Last month we saw the promulgation of new support guidelines slated to take effect in January 2022. As one might expect the guideline amounts have increased. But lawyers are often asked what the guidelines contemplate in terms of reasonable child expenses. And that’s a complicated matter. The U.S. Department of Agriculture is tasked with figuring it out what it costs to raise children in 21st century America. The latest data show $13,000 a year on average, but that’s a national statistic and does not incorporate things like economies of scale (3 kids do not cost 3x what a single child costs).
Meanwhile, on September 24, the Pittsburgh Post Gazette published a study by Bankrate.com warning the auto insurance rates for teens often doubled the price of auto coverage. In Pittsburgh, the average auto policy is about $1,600 a year. Add a kid and add $2,200. In Philadelphia, which is notorious for high rates, auto insurance for adults is double at $3,200. Want to add the child? Try adding $4,000 to the cost. Mind you, these are averages. We have seen cases where a child with a “history” of claims was quoted $7,500 for annual coverage to drive a $21,000 car.
For most of us, cars were a right of passage. For a young teenage boy, every waking moment in my day was spent thinking about, dreaming about the sixteenth birthday. Kids today are different. We see a fair number of cases with children who have finished high school without a driver’s license. Yet, navigating the modern world without a car is not an easy task.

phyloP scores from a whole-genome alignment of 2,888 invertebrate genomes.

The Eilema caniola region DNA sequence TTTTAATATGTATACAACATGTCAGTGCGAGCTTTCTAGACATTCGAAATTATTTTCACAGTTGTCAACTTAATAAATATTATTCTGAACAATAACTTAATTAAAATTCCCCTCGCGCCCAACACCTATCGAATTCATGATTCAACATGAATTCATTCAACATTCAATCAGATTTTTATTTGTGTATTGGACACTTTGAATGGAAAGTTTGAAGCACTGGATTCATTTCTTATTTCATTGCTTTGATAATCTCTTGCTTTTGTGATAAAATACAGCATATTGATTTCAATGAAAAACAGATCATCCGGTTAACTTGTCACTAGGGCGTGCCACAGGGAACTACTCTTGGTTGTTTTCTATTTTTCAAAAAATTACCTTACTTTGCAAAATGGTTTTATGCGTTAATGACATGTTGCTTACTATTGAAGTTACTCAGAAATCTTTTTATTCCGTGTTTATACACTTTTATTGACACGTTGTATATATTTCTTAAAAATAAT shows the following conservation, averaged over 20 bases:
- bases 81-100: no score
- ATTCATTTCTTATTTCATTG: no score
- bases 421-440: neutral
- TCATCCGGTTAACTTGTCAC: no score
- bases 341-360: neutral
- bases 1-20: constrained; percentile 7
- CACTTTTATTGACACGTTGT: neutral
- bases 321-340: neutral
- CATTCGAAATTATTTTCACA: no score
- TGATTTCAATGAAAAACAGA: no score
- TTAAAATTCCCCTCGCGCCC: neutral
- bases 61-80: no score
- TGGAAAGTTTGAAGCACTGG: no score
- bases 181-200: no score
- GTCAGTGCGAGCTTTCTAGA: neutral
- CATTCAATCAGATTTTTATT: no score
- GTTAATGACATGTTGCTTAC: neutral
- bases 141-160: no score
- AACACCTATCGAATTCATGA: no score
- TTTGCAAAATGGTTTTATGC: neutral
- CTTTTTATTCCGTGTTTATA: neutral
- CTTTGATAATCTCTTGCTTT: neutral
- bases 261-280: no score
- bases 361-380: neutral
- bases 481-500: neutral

Unfortunately, the guidelines don’t speak to this subject. Meanwhile if auto insurance is $250 a month and the car itself costs another $300 to operate, that’s pretty close to half the Agriculture Department’s projection for all child costs. To some degree this is mixing apples with oranges, but the point is not a distant one. In most counties as combined net income rises above the $10,000 per month mark, support courts do become more lenient about tacking on kid activities like sports and lessons. But cars can be a hard sell and the typical argument is that a car connotes a purpose and the purpose should be getting the child to a paying part-time job. Suffice to say, there is no guidance; only angst on the part of parents who dream of discarding their chauffeur caps. Unfortunately, when auto insurance for the kid runs as high as $350 a month, it may make sense to “bring the car around” yourself to get junior to the dance or the soccer field.